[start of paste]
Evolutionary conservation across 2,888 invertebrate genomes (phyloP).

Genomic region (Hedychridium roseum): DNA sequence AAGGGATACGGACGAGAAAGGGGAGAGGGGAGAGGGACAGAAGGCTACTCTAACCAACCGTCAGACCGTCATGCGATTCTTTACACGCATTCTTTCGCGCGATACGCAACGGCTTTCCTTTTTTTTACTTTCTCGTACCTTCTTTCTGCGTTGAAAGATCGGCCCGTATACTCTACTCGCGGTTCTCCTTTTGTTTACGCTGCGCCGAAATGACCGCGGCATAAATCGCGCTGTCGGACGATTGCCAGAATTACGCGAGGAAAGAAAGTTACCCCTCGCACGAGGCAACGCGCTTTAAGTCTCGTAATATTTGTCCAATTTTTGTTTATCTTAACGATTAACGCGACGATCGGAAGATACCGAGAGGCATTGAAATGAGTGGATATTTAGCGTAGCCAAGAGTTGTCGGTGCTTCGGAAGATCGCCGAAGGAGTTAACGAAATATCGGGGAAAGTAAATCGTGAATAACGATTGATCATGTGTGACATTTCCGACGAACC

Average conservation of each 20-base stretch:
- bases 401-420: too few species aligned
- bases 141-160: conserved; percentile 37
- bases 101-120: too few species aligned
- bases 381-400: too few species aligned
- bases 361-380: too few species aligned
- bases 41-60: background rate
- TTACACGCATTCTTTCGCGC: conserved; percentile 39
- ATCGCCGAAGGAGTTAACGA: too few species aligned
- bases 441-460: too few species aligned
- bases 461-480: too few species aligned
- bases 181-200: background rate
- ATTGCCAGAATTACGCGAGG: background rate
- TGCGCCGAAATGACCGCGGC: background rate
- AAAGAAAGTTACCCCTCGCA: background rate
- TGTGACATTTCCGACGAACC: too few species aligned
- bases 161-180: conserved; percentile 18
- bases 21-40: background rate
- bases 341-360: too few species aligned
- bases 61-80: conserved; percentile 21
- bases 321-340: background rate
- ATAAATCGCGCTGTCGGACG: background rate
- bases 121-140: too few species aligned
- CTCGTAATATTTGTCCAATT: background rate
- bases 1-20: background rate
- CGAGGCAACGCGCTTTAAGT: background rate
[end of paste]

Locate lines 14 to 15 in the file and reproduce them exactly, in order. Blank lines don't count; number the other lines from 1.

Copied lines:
- bases 181-200: background rate
- ATTGCCAGAATTACGCGAGG: background rate